Buried reports hide details of medical device failures

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According to the Medicare Payment Advisory Commission,1 the medical device industry has developed and sold an enormous number of products they feel play a crucial role improving the ability to diagnose and treat illness. However, there are a relatively small number of large diversified companies supplying these devices specific for therapeutic use.

In a report to Congress, the Medicare Payment Advisory Commission stated:2 “The industry is distinctive both for its tendencies to make frequent, incremental changes to its products and its extensive ties with physicians.”

While medical devices are regulated by the Food and Drug Administration (FDA), the regulatory framework is less stringent than that used for pharmaceutical drugs. Many devices considered to be low risk may be marketed without prior approval and those considered medium risk are only required to demonstrate they are substantially equivalent to an existing device before being marketed.

Due to a rapidly expanding scientific and engineering knowledge base, there’s been an acceleration in the development of new devices. The FDA3 maintains information for manufacturers to determine if their product is a medical device, how to classify it, label it and report it. The FDA Medical Device Reporting (MDR) regulation mandates reporting device-related adverse events.4

On the surface it appears as if the FDA and other federal agencies are seeking to protect consumers from malfunctioning or poorly designed devices. However, an investigative report by Kaiser Health News (KHN)5 revealed a hidden program.

The Voluntary Malfunction Summary Reporting has allowed manufacturers to submit MDRs in summary form. The KHN6 investigation found these collections included 1.1 million reports since 2016.

MAUDE tracks public reports

Publicly, the Manufacturer and User Facility Device Experience Database (MAUDE)7 is where adverse events are reported for medical devices. The FDA also maintains MedWatch,8 an adverse event reporting program for the public where individuals may subscribe to safety alerts and learn of new reports made on human medical products or may report serious problems themselves.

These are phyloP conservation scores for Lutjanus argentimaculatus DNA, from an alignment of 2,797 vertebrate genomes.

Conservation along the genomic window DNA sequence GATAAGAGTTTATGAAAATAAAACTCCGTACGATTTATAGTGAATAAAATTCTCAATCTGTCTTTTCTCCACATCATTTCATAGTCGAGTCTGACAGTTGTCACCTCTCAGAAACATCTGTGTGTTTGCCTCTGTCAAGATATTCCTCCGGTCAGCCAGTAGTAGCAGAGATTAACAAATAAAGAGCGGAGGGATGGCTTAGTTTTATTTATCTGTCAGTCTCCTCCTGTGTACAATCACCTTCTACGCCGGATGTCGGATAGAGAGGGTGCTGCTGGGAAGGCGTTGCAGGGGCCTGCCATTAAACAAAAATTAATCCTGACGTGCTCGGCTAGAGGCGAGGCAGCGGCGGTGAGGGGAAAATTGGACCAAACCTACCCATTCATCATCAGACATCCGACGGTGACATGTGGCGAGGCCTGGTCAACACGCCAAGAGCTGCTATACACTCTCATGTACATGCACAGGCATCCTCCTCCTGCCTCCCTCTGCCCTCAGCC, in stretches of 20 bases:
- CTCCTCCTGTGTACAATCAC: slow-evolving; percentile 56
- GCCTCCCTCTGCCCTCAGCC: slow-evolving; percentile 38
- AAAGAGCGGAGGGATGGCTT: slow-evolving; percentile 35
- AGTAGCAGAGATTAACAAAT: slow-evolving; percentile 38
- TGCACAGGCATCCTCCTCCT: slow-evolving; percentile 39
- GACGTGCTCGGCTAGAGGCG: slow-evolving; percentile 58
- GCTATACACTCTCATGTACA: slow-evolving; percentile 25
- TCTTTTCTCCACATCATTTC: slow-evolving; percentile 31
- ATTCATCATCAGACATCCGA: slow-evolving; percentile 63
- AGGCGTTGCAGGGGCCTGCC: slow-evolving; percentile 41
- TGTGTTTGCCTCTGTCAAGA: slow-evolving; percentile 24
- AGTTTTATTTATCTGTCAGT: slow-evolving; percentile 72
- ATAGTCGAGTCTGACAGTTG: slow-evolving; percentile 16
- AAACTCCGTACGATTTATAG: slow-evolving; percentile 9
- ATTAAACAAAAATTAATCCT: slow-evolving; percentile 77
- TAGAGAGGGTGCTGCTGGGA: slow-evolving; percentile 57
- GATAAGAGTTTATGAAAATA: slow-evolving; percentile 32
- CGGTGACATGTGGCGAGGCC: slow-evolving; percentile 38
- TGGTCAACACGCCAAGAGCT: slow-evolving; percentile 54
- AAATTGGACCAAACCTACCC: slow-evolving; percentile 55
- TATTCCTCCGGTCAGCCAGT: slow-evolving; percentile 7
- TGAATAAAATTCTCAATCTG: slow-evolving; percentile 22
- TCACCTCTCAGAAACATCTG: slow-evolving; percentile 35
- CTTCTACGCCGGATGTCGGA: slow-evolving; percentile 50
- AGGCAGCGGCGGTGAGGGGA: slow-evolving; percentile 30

Within the MAUDE system is an online search that allows the public to look through the database for information on medical devices that may have malfunctioned or caused a death or serious injury. According to the FDA, the database remains current through the end of the past month, and the they seek to include all reports.9

Before KHN revealed the existence of a hidden database kept by the FDA, The Associated Press reported spinal stimulators used to treat pain and other conditions caused more than 80,000 deaths from 2008 to 2018. While marketed as a panacea for a wide range of pain disorders, the stimulators accounted for the third highest number of medical device injury reports to the FDA.10

These devices became one of the fastest growing medical products as doctors and companies aggressively marketed them as a safe antidote to the opioid crisis. However, patient reports indicate they are responsible for shocks, burns or spinal cord nerve damage resulting in muscle weakness and paraplegia.

Of the 4,000 different types of medical devices tracked by the FDA, metal hip replacements and insulin pumps are the only two logging more injuries. Medical device manufacturers have insisted spinal cord stimulators are safe and 60,000 are implanted annually.

An investigative collaboration between the AP, NBC, the International Consortium of Investigative Journalists and 50 other media partners around the world, discovered more than 1.7 million injuries and nearly 83,000 deaths related to spinal cord stimulators.

In response to the investigative piece by the AP, the FDA released a statement saying it would take new action to create11 “a more robust medical device safety net for patients through better data. Unfortunately, the FDA cannot always know the full extent of the benefits and risks of a device before it reaches the market.”

This statement was made just months before information was released by KHN showing FDA has supported a program that hides reports on faulty medical devices, injuries and malfunctions, leaving doctors and medical forensics professionals unable to make informed decisions about treatment.

Hidden reports place patients at risk